Atlanta United has done pretty much everything right so far. They're highly invested in their academy, they seem motivated to tackle the Latin American market, and they're doing whatever it takes to make sure they have a successful franchise both in the long and short term. There's one important area of the soccer landscape that we haven't heard anything from the team about yet. That's women's soccer.
Currently women's soccer is a massive talking point in the sports world. The World Cup champion United States Women's National Team is suing their own federation for gender-specific wage discrimination. Equality is a major issue in the soccer world. The men's game garners the majority of the spotlight, while the women fight tooth and nail just to get some sort of recognition.
While it's understandable that Atlanta United would focus all their efforts on making sure their senior team is in the best position to succeed once it enters the league in 2017, sooner or later questions will be asked about their involvement in the women's game. Like it or not, Atlanta United will be looked at as a big market team in MLS. Big market teams have expectations on them from the outside and within. Eventually, whether it's year one or later on in their existence, fans will demand that Arthur Blank and his team get involved with the National Women's Soccer League (NWSL) like a few MLS teams have already.
Currently three MLS franchises also own NWSL teams outright. The Portland Timbers have the Portland Thorns, the Houston Dynamo have the Houston Dash, and Orlando City SC have the Orlando Pride.
Using simple logic, Atlanta United as a franchise can be compared to almost directly to Orlando City in location and fan support. While Orlando City has physical ticket sales to prove their demand, Atlanta has set the record for most season ticket deposits by an Expansion franchise in MLS history.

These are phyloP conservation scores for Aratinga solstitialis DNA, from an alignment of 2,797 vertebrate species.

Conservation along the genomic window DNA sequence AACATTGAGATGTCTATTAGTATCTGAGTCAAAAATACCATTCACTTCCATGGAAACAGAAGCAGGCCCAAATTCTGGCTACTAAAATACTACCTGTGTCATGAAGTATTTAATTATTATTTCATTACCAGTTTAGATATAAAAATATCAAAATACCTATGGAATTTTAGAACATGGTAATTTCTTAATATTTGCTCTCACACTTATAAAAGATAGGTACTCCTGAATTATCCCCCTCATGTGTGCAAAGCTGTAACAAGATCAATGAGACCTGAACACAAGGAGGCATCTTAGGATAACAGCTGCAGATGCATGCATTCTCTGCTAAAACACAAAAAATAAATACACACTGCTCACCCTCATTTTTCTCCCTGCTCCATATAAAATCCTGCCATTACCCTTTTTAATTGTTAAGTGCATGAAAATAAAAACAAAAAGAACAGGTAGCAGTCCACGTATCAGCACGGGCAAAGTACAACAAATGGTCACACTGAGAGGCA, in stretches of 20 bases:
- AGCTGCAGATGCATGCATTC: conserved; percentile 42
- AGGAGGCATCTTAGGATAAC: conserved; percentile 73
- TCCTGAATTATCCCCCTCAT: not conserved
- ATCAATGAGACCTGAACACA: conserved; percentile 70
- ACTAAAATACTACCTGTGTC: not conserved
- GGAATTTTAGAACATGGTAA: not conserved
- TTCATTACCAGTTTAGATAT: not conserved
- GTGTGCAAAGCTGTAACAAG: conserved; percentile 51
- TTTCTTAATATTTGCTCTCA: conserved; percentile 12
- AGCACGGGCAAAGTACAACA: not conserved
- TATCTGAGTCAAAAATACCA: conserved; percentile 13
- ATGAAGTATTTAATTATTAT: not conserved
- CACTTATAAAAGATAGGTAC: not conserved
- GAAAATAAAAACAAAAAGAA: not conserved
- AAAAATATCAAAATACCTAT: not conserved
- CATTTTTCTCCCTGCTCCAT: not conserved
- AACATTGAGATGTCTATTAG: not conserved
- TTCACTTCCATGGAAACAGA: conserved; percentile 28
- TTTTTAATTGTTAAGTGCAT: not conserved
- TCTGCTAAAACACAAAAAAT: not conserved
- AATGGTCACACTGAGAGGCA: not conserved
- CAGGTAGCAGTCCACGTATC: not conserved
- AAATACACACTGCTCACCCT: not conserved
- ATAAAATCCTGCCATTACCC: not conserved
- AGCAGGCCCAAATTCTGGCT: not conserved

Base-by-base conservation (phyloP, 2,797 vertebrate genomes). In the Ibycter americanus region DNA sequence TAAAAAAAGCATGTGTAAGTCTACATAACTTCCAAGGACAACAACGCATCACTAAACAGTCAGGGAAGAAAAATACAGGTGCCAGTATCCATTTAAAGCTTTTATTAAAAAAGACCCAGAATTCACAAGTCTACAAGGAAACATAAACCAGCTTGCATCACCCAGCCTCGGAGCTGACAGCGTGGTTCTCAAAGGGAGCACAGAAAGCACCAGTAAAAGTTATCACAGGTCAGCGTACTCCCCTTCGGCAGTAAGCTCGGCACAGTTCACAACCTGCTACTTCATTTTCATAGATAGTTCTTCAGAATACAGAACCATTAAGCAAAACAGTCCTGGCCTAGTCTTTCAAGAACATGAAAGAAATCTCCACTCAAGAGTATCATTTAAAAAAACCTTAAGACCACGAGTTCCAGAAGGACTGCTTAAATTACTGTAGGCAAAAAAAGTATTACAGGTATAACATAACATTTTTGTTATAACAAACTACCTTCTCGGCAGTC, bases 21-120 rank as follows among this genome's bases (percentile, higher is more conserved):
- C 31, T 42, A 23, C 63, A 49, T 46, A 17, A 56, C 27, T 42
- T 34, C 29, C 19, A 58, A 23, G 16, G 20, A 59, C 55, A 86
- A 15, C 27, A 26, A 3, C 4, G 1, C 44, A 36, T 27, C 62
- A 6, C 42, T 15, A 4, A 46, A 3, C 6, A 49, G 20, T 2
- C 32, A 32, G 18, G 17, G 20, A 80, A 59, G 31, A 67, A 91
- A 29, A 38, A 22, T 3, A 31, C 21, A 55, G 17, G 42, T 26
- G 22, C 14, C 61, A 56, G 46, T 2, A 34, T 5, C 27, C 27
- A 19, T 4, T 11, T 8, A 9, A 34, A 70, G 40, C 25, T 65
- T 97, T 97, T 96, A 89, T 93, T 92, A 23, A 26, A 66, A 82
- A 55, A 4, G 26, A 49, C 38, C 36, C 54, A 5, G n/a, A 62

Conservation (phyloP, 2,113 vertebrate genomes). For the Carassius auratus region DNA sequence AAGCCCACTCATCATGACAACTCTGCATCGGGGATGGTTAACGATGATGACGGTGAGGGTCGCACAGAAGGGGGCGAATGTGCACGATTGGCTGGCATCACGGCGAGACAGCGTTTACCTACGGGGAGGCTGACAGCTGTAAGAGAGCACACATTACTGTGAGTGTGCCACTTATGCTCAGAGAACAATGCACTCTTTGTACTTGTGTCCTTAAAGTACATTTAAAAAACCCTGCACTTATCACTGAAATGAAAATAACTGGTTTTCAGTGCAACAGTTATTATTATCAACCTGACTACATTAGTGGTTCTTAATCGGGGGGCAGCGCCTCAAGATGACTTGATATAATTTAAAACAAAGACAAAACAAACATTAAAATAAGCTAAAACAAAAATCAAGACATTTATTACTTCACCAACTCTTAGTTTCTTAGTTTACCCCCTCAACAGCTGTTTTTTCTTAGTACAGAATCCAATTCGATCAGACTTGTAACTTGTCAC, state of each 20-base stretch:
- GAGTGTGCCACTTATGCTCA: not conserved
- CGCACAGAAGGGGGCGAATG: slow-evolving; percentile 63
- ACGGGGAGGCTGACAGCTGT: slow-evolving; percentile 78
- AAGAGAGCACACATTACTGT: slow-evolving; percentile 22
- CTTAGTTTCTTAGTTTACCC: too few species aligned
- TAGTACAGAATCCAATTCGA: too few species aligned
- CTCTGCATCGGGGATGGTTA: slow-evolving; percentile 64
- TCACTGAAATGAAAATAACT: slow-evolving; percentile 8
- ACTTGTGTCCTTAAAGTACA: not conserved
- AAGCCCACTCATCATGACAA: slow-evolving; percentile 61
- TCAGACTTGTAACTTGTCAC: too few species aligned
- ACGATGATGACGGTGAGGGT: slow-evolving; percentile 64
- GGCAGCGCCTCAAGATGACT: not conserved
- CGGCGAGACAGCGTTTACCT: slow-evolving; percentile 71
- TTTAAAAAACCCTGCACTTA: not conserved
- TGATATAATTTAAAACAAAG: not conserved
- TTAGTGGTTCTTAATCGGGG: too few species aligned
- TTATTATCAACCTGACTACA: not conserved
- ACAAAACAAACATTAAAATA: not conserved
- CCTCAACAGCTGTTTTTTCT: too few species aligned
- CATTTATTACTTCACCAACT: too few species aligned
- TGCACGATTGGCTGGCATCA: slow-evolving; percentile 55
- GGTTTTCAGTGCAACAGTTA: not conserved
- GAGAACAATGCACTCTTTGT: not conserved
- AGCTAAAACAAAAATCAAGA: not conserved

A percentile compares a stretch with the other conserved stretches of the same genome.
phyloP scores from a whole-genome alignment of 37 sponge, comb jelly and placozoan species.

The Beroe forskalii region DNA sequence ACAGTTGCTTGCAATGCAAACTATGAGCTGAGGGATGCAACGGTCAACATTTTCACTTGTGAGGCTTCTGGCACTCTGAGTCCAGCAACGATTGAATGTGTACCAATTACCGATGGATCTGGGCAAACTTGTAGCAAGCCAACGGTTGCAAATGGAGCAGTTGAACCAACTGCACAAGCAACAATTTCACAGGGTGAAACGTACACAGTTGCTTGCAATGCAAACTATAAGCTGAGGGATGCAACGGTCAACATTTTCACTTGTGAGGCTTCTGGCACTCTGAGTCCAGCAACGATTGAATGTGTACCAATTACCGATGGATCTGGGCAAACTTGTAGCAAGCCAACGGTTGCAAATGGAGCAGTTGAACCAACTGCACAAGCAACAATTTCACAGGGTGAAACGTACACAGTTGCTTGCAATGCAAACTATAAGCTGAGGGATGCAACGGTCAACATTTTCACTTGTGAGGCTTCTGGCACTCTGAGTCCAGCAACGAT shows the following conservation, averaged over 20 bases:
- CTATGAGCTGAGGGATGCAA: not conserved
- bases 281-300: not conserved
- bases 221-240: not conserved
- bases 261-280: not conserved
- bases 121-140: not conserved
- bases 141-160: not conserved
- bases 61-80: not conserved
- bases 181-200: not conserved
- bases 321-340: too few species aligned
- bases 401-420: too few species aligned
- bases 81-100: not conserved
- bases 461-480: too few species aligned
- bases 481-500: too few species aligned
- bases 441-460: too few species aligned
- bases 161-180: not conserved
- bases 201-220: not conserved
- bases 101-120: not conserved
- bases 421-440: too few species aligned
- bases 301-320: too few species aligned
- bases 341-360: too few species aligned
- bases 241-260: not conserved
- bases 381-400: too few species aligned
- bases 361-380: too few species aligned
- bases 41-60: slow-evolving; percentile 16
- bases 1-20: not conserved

On October 20, 2015 -- just seven months into their inaugural MLS season -- Orlando City announced that they would be launching an NWSL franchise in 2016. OCSC revealed in December that the Pride had sold 2,500 season tickets, of which around one-fourth were Orlando City season ticket holders. This proves that high demand for an MLS team's tickets can correlate to a substantial amount of demand for a NWSL team's.
Orlando and Atlanta will likely be heated rivals come 2017, it only makes sense to extend that rivalry to all possible outlets. Having a successful NWSL team would show that Atlanta can do whatever Orlando can and hopefully better.
Atlanta United have more resources and arguably a bigger market than Orlando has. It only makes sense for Arthur Blank and his team to strongly consider the possibility of following Orlando's lead and launching their own team (assuming the NWSL will have them). Blank has been strong in his stance against anti-LGBT laws. This would be his chance to be an advocate for the women's soccer game in America. Sure, American football is where he's made his name as an entrepreneur in Atlanta, but this would be his chance to really make an impact on an important issue such as growing the women's game.
There's not enough evidence to declare the city of Atlanta and its surrounding areas a soccer hotbed. But there's also some to suggest that there's vast amount of talent in the Georgia/Southern region. Just last month, the USWNT had three players from the state of Georgia -- Morgan Brian, Kelley O'Hara, and Emily Sonnett -- on their 20-player roster for the CONCACAF Championships. That's strong evidence of good player development from the state of Georgia.
So, the players are here and need a place to play. The demand for a team is likely there from supporters. It seems the logical thing for Atlanta United to do is to invest in women's soccer.
The club has done great work so far in tackling almost every aspect of starting from scratch. Obviously setting up the team for long term stability and success if top priority. But, once all the important facets have been secured, the last frontier for them to reach is the women's game. Atlanta and its soccer fans deserve a women's team to support and Arthur Blank is the man that can make it happen.